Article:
Lawrence may have lost a Subway at Sixth Street and Kasold Drive, but diners can still "eat fresh" in the same location.
Thai-Siam restaurant, in a converted Subway Restaurant, opened in July 2004. Despite the owners' passion for their product and numerous rave reviews, many locals are still discovering the small restaurant.
"That's our secret place," said Lisa Kreidler about herself and fellow Kansas University senior Lindsey Lang. "I love the food, and the atmosphere is A-plus. It's not trying too hard, and the chicken Pad Thai is the best."
More than just the old Subway's tagline still applies to Thai-Siam, which serves both Thai and Chinese meals. It has the hard yellow booths, fresh ingredients under a glass sneeze guard and meal preparation as you watch.
"We like the setup," said Dustin Srisutiva, who owns the restaurant with his wife, Jeab.
He said many customers appreciate the openness of the food preparation.
"Our vegetables are all fresh - you can see it all at the bar. Sometimes a restaurant can look clean and nice, but you never know what's going on in the kitchen," he said.
But there's a downside to the Subway arrangement.
"When customers come in, they think it's fast food, so they expect it faster," he said. "We could put it in the microwave and hand it to you, but we have to cook it to order."
On light nights the wait is about 15 minutes, but during busy hours it can be up to an hour, especially for carryout orders, he said.
Dustin said he monitors all food preparation, taking care that it lives up to his standards of quality and authenticity.
If you go
Thai-Siam's most popular dishes are Pad Thai, Panang Curry and Green Curry. Its extensive menu includes traditional Thai and Chinese dishes.
The Pad Thai rings in at $6.95, with beef, chicken, pork or tofu. For shrimp, add $1.
"We cook different than anybody else in town," he said. Thai-Siam ads in the yellow pages tout the "Best Pad Thai in town." According to Dustin's own taste tests, that's the case.
"It's because we cook the same way as in Thailand," he said. "And customers love our Chinese food, (prepared) in California style. Most Chinese restaurants in town cook New York-style Chinese food, which is very different."
He said California-style has more flavor, from using different spices.
Dustin and Jeab are both Thai, but Dustin is half Chinese. He adds the Chinese flavor to the menu, which adds to the couple's distinct cooking flavors. He said there's a little of both cultures' seasonings in all the dishes.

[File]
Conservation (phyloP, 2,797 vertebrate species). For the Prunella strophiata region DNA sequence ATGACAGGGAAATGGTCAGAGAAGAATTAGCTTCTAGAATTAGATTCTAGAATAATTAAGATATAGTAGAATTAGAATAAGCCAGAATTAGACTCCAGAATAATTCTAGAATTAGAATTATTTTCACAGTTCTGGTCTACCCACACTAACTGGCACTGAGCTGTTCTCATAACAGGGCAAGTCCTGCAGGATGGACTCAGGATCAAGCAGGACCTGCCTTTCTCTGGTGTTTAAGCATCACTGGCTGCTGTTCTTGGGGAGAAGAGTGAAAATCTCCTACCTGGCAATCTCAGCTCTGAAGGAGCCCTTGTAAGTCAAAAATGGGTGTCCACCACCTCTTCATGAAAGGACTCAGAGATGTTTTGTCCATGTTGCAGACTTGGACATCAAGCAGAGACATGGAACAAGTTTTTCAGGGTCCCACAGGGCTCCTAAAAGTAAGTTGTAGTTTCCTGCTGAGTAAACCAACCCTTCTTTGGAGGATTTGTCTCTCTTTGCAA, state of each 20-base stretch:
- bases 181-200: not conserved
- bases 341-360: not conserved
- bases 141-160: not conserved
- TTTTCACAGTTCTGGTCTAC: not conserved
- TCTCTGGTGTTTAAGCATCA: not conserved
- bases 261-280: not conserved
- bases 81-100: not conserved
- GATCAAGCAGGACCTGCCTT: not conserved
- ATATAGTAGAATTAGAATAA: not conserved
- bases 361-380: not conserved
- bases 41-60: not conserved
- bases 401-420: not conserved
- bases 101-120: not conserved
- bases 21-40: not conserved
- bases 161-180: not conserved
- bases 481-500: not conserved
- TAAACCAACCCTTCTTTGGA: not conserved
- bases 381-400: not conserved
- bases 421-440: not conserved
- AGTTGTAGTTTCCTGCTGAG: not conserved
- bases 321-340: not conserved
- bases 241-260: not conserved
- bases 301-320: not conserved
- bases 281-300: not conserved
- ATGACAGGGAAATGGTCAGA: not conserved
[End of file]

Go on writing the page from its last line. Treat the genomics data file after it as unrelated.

With two children, ages 9 and 11, the Srisutivas make an effort to keep Thai culture a part of their family's life. Shortly before opening Thai-Siam, they took a four-month trip to Thailand.
"I want them to keep the culture, but not have a restaurant," he said of his son and daughter. Calling himself "just a cook," he has higher hopes for his children's futures.
"I put it in their heads every day to be a doctor," he said. The rest of his family members in Thailand are all doctors and dentists, but he dropped out of college in California. "I'm a bad boy," he said with a grin.
The Srisutivas moved to Lawrence from Parsons two years ago. They ran a Chinese restaurant there for 13 years but started shopping for locations in larger towns after their restaurant burned down.
Dustin said he crosses his fingers that his son and daughter will go to KU. The family loves Lawrence.
"We love it - they've got KU, it's not too big, not too small," he said. "When we ask our kids if they want to go back to Parsons, they say, 'No, no no!'"
Though they had to start from scratch on the decor of Thai-Siam, the restaurant isn't lacking in authentic fittings. Guided by its Subway-yellow theme, many small and large pieces of framed art on the walls are deftly placed, in geometric-looking patterns.
"When I was small, I dreamed of doing interior design," said Dustin, who did the arranging himself.
The obligatory Thai king and queen paintings hang beside the door, and a waving gold cat and skinny Buddha sit atop the front counter. Dustin said they got most of the pieces when they were back in Thailand, and they have more in storage. The extra pieces could someday decorate a second Thai-Siam location in Lawrence.
"A lot of customers say we should open another one," Dustin said. He said the prospect was probable, but not in the near future.